Expectations

You have to see this. It’s a new, very cool feature the European tour has on their leaderboard page. It’s from the second round of today’s Dubai World Championship played at the Jumeirah Golf Estates in Dubai, United Arab Emirates. But it’s not your father’s leaderboard. This is a tab that allows you to see the color-coded, hole-by-hole results for the entire field…at the same time. Red is a birdie, blue is a bogey and black is a double-bogey or higher.

The first player that stands out is Ross Fisher at the top of the leaderboard with a flawless, 8-birdie round.

Right behind him is Ian Poulter, another flawless round with 6 birdies.

A stroke back from him is World #1, Lee Westwood, who “only” managed to shoot 5-under, but he did it with 7 birdies.

Francesco Molinari (5-under), the winner of the WGC in Shanghai, and Louis Oosthuizen (6-under), the British Open champion, are other interesting cards to look at; a slew of birdies punctuated by a couple of bogeys.

When you relax your gaze and look at the whole of it, it’s a sea of red with widely scattered bogeys. And I got to thinking, just what accounts for all this persistence? What accounts for all of this excellence? Why don’t bogeys blow up their rounds?

Well, to begin with, they’re touring pros. But not just any tour pros. These are the top 60 players on the European Tour. They were playing a Greg Norman-designed, “resort” course, i.e., wide fairways and “flatish” greens, that was only playing a short 7,017 er, ah, oh, wait. That’s meters. It was a long 7,675 yards. Much different. And while the greens may have been largely flat, Norman designed them with cunning, rounded edges: go pin hunting and miss and your ball can get caught in a runoff and end up being carried well off the green. On the other hand, it did help that it was 80 degrees and dead calm at game time, but still.

It all comes down to “being” and here’s a hierarchical construct that explains that:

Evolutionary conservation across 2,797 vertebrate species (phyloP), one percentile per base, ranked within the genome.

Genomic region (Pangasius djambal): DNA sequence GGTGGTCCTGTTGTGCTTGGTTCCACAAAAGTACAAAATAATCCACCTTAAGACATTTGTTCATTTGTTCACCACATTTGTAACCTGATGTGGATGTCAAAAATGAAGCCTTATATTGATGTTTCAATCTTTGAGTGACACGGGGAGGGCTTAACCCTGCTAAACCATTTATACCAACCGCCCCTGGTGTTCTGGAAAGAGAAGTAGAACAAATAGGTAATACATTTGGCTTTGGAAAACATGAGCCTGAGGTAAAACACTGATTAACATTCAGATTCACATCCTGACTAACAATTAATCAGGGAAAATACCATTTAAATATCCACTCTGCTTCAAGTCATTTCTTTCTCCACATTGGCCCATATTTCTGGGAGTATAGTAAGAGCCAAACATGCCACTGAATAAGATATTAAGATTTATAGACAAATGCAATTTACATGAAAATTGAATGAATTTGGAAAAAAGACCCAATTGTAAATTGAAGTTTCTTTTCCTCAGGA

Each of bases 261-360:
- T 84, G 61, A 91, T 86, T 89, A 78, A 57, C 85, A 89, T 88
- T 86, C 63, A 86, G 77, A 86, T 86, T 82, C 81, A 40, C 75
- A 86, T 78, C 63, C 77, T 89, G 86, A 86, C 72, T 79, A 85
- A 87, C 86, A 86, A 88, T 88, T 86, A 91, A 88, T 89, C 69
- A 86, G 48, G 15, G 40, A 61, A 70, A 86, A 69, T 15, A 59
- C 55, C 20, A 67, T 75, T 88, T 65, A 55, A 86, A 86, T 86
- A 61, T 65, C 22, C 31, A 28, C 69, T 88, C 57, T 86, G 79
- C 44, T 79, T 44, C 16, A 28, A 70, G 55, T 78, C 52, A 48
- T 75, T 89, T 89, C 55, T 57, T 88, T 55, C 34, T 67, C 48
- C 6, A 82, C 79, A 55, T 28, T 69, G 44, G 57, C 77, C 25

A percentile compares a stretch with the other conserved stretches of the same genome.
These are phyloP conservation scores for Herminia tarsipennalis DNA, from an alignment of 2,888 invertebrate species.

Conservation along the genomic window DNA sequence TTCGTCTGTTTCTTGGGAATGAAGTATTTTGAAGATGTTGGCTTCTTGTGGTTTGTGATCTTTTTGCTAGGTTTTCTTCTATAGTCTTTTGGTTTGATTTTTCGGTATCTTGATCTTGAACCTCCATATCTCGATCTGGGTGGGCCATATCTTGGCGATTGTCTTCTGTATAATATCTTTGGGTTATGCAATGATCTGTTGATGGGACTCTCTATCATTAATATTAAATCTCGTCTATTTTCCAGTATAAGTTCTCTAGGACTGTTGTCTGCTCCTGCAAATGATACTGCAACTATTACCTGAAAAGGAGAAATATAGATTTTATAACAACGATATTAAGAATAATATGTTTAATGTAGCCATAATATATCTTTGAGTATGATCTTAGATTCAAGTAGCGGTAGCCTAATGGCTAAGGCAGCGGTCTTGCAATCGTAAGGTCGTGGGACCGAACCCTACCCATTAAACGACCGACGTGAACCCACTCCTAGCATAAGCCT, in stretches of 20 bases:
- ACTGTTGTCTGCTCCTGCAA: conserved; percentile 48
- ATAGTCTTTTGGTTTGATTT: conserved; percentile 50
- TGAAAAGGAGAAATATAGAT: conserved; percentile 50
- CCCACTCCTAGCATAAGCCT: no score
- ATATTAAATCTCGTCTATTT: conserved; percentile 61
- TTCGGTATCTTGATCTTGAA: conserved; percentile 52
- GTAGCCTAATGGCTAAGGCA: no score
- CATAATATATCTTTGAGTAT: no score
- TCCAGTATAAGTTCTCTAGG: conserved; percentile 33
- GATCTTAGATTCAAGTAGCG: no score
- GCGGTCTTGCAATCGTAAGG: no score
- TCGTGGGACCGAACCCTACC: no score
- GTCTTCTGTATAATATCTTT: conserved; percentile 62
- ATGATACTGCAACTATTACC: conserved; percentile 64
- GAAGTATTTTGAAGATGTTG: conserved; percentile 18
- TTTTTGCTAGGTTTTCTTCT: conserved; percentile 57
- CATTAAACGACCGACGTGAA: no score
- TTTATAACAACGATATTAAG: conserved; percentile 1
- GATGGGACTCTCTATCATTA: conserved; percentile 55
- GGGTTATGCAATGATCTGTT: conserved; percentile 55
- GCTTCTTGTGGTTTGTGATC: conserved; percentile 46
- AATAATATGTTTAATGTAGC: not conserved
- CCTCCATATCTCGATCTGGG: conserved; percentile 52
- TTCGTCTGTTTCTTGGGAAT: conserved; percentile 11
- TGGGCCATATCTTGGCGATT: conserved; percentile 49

–        They’re good players.

–        They know they’re good players.

–        The European Tour and World Golf rankings affirm that they’re good players.

–        As good players, they’re the ones who are playing well now, especially the ones at the top of the heap.

–        A good player playing well expects to play well.

–        When you expect to play well, you usually do.

The reason you play well when you expect to play well is that there is no tension or effort in your swing, tension and effort being the stone-cold killers of any golf swing. What’s required is fast-flowing freedom in the golf swing. Doubt, hesitancy, worry, fear, bind up a golf swing quicker than a wink. Binding introduces inefficiencies that upset timing in ways so subtle you barely notice unless you’re paying attention and know what’s happening. Most of the time, your body knows kinesthetically before you know it intellectually. And so it instinctively tries to compensate by sliding, turning (too fast or too slowly), bobbing (up or down) or with hand manipulation (flipping or holding off the release). With a clubface arriving at the ball randomly askew instead of assertively square, who knows where it’s going?

When you expect to hit good shots, you usually do. And when you hit a bad one, it’s the routine aberrations of golf; you clean up the mess with a short-game shot that you expect to be good. And then you get back in the groove with the next shot which you also expect to be good. And the next. And the next.

This is relative, of course, but applicable all up and down the golfers’ food chain. If you’re an 18-handicap and you go out expecting to make bogey on every hole, you’ll make your share of pars and minimize your double-bogeys. Over time, you’ll be a 15 and that’s almost another world, a different self-concept, “I’m no longer a bogey golfer.” All of this ultimately depends on how much you can play and practice and whether you can find a supportive coach to help you feel things in your swing you can’t feel now. But that’s always true for everybody: you get out of it what you put in.

So as with these great players in Dubai today, players can do more to improve their scores with little more than the expectation that they will. That little idea kicked off my nine-year effort to play on the Champions Tour and led to extraordianary results. Thoughts come and go, but with practice, a “way of being” is sustainable. Just because Robert Karlsson went from 65 yesterday to 75 today doesn’t mean that he won’t be expecting to play well tomorrow. Every now and then you just run into the vagaries and vicissitudes of golf. All things being equal, they don’t mean anything.

In any event, playing from, “I’m not playing very well right now,” is usually a self-fulfilling prophesy.

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